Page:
Saturday, August 28, 2010

Organizing Portable Applications in Windows XP

In a previous post, I have noted what I felt were several advantages of portable software, but have also mentioned one or two problems with my attempt to use the framework.  This post describes my progress toward another approach to using portable applications in Windows XP.

For quite a few years, I had used drive D to hold portable applications.  These were programs, links, and other materials that I would not have to reinstall, if Windows itself needed to be reinstalled on drive C.  So now it was pretty easy to set up a folder called D:\Installation\Portable Apps.  Under that folder, I set up a subfolder called _Menu.  (With the beginning underscore, Windows Explorer would put it at the top of the list of folders.)  In _Menu, I arranged shortcuts to each of the programs I had brought together into the Portable Apps folder.

This approach had its own advantages and problems.  On the positive side, it could be much faster to run programs from the hard drive than from a USB drive.  So treating drive D as the authoritative source, to be backed up and copied from, made sense.  Then, if I took the USB drive off to some other location and made changes on it and/or on drive D, I would want synchronization software that would let me reconcile those two drives in their changed form.

On the negative side, this rigid file structure, which worked well enough on the hard drive, might not work so well with a USB drive.  Imagine copying a program from drive D to a USB drive that would be plugged into some other computer, where drive D would not be available.  The jump drive would take some other letter -- say, G.  At this point, all of my menu shortcuts to portable files stored somewhere on drive D would fail.  Worse, every reference to drive D within my portable programs would fail.  For instance, if the program kept its settings in D:\Installation\Portable Apps\CoolProgram\coolprogram.ini, it would now be unable to find those settings.  (Fortunately, portable programs usually seemed to refer to other files within the same folder, so this might not be too much of a problem.)

To avoid problems with references to drive D, I went looking for another approach.  In the Portable Freeware Collection (PFC) website, I found a list of portable program launchers, ranked in terms of popularity.  At the top of that list, I found a program called PStart.  Its webpage said, "Unlike Windows shortcuts, PStart uses relative paths, when installed as a portable application. If your USB key drive gets another drive letter when you insert it into another computer, your portable applications still can be started properly" -- as long as those applications were on the same drive as PStart.  This appeared to be an improvement on, where there was some indication that relative addresses might not work for programs other than the .paf files you would get through itself.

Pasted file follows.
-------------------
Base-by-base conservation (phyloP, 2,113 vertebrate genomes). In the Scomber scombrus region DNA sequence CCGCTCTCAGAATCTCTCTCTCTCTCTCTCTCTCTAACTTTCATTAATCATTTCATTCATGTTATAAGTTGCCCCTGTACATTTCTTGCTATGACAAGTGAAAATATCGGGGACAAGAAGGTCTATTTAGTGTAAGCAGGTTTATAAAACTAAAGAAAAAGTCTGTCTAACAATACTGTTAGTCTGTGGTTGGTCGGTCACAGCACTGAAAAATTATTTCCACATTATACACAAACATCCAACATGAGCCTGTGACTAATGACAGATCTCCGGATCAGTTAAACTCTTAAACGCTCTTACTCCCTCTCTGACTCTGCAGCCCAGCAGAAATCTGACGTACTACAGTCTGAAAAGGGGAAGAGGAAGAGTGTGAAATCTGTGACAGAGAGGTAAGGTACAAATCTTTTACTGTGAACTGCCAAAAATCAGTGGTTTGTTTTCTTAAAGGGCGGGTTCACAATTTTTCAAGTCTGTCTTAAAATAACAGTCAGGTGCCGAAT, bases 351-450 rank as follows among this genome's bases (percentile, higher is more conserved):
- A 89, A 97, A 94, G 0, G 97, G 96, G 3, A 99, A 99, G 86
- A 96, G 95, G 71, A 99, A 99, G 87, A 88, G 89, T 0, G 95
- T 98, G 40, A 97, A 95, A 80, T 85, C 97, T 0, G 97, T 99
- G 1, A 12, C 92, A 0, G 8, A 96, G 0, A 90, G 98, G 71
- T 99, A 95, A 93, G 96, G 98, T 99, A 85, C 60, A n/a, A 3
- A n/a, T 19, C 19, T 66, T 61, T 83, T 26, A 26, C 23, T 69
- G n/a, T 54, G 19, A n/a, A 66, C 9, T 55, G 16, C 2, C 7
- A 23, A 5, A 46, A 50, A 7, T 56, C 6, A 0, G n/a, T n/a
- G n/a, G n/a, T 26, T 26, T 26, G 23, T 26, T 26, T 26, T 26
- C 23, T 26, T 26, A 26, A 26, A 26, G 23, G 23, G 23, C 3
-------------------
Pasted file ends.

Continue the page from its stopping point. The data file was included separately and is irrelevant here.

So I downloaded PStart and ran it.  It acted like a normal installer, with advice to close all other programs before continuing.  It seemed that it might not let me install it as a portable application.  I went to the PStart FAQs page for guidance.  It seemed to say I could just go ahead.  Sure enough, I came to a screen that gave me a choice between local and portable installation.  But the portable one was not seeing any portable drive -- because, of course, I had not plugged one in.  That is, it was not going to let me do a portable installation directly to D:\Installation\Portable Apps.  I plugged in a USB drive, backed up, and tried again.  But it was still just saying "other drive" -- that is, it was not recognizing the USB device.  So, OK, I canceled the installation and tried again.  This time, it found the USB drive.  I noticed that, now, it did offer me a Browse button, and that led to any drive on the system.  So perhaps I could have installed it directly to somewhere on D after all.  But it was OK; I went with the approach of putting it in the default location, which was the root of the USB stick.

When installation was done, I accepted the option of starting PStart now.  It gave me a little pop-up window that said, "Rightclick to add items."  I didn't want it to add items to the USB drive, so I killed it, went to the root of the USB drive in Windows Explorer, and moved PStart.exe (the only thing I found there) to D:\Installation\Portable Apps.  Then I double-clicked on it and it ran.  But now I noticed I had two PStart icons in my system tray, so I killed this newly started session, right-clicked on one of those tray icons and selected Exit, and then right-clicked on the other one to show the pop-up window again.